You might expect it to be different in government, where you don’t have shareholder pressure, but the reality is it’s exactly the same. Ministers and civil servants constantly rotate roles and typically have around 2 or 3 years to make their impact before they move on. Although the vast majority are committed to doing the right thing (admittedly some are driven by power and ego, if not by money), they are subject to the same short-term systems and behavioural norms. As one former colleague said to me, “Medium and long-term thinking isn’t fashionable around here”.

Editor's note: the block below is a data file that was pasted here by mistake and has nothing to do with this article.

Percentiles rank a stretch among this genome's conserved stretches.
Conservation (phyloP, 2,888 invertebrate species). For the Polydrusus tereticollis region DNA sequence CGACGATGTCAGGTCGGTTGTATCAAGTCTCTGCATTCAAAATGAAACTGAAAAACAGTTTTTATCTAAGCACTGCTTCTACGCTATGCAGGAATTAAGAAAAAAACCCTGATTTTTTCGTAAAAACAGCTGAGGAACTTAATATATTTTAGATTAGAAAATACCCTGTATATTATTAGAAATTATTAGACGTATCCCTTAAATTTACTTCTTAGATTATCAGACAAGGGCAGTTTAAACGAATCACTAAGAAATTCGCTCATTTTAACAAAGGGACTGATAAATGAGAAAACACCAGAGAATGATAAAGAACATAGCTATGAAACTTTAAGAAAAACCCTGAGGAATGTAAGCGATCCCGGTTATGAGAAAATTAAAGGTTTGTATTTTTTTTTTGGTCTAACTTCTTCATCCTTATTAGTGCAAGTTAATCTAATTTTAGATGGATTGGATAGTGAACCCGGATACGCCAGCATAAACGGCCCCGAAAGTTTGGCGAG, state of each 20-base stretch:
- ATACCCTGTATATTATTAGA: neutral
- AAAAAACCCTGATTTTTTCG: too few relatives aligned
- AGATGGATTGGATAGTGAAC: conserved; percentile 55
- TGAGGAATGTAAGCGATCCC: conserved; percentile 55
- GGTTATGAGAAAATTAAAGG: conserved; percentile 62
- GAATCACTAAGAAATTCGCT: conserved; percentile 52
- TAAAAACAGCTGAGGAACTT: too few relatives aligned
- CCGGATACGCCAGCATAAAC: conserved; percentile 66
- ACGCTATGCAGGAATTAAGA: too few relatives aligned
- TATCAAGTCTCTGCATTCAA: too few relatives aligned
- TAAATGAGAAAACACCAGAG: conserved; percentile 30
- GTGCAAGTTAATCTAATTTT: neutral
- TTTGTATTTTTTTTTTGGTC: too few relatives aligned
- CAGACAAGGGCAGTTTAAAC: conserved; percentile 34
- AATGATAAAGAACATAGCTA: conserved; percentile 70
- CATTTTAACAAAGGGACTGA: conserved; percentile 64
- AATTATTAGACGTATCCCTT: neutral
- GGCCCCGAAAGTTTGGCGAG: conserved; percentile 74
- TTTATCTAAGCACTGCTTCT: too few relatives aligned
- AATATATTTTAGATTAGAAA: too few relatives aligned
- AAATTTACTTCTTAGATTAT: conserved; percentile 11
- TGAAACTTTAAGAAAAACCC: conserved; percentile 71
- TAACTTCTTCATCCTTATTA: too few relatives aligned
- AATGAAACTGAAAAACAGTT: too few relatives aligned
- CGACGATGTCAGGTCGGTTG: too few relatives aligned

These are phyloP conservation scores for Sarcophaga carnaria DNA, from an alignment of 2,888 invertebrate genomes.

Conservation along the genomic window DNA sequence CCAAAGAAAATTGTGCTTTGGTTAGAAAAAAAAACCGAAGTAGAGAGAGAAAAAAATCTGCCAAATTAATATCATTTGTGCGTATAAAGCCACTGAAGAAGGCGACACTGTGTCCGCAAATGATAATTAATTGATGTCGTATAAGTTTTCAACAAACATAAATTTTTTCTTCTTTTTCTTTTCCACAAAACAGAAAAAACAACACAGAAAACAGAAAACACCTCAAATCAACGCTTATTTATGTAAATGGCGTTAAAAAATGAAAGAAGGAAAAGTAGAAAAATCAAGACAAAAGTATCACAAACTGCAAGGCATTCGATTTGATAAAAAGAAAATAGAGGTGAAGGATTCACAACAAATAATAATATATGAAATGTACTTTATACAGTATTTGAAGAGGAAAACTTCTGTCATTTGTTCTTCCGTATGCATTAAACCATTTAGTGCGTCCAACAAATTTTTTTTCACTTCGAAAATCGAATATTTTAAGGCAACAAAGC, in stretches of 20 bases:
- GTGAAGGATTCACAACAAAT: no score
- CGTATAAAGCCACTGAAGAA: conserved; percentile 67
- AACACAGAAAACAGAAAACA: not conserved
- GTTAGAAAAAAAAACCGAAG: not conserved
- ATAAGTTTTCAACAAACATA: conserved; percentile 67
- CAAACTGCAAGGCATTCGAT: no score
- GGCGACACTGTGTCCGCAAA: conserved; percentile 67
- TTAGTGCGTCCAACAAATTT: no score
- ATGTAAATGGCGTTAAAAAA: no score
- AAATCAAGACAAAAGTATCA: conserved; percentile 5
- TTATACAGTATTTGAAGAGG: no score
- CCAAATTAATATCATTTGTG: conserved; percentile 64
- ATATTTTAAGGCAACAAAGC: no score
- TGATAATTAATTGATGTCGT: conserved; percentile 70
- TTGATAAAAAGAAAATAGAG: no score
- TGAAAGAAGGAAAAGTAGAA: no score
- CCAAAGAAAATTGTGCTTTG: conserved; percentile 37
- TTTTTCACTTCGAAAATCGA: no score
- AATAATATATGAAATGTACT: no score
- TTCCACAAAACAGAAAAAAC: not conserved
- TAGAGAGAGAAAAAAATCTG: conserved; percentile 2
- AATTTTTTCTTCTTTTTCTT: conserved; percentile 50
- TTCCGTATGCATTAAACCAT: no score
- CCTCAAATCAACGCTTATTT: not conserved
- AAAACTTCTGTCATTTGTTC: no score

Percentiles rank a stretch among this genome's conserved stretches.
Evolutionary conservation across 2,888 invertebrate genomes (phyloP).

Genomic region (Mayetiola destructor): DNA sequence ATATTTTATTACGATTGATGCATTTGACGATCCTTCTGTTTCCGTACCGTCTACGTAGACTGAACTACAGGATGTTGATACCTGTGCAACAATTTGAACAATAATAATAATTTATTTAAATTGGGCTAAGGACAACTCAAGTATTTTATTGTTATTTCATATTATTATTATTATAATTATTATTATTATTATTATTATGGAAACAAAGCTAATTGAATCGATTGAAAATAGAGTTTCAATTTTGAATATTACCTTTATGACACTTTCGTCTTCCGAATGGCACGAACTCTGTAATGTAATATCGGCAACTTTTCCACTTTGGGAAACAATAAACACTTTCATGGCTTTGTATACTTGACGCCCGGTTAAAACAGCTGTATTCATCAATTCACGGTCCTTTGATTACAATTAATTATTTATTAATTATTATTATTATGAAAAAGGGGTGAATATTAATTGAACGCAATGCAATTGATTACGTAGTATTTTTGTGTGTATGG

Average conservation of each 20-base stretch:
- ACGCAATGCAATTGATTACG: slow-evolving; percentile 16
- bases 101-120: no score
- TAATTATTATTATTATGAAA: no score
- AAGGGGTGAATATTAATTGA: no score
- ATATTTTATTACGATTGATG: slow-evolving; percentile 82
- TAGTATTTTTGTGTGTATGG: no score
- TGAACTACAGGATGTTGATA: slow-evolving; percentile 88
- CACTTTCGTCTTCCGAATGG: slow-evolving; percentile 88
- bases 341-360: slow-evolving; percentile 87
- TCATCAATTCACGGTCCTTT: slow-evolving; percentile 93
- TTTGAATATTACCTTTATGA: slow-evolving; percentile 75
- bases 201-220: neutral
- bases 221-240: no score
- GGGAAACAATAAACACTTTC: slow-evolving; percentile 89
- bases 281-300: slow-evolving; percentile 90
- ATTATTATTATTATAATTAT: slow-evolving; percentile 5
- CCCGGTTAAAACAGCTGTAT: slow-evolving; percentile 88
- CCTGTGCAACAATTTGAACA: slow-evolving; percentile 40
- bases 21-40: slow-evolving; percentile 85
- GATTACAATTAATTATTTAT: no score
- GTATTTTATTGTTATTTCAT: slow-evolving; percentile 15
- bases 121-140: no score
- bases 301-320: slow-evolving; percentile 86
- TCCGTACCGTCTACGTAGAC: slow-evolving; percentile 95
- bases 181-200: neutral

Several months ago, I was discussing this issue with an innovation consultancy who agreed that getting leadership to focus on strategy is hard and admitted it wasn’t something they pushed with the companies who engage their services. When I asked why they didn’t push this more, they answered; “Because they don’t want to hear it. It doesn’t sell.” No matter how much money and effort you spend on innovation sprints, accelerators, tools and consultants, if you don’t have a strategy, what purpose does any of it serve? I can tell you for free that it is just activity; expensive and often wasteful activity.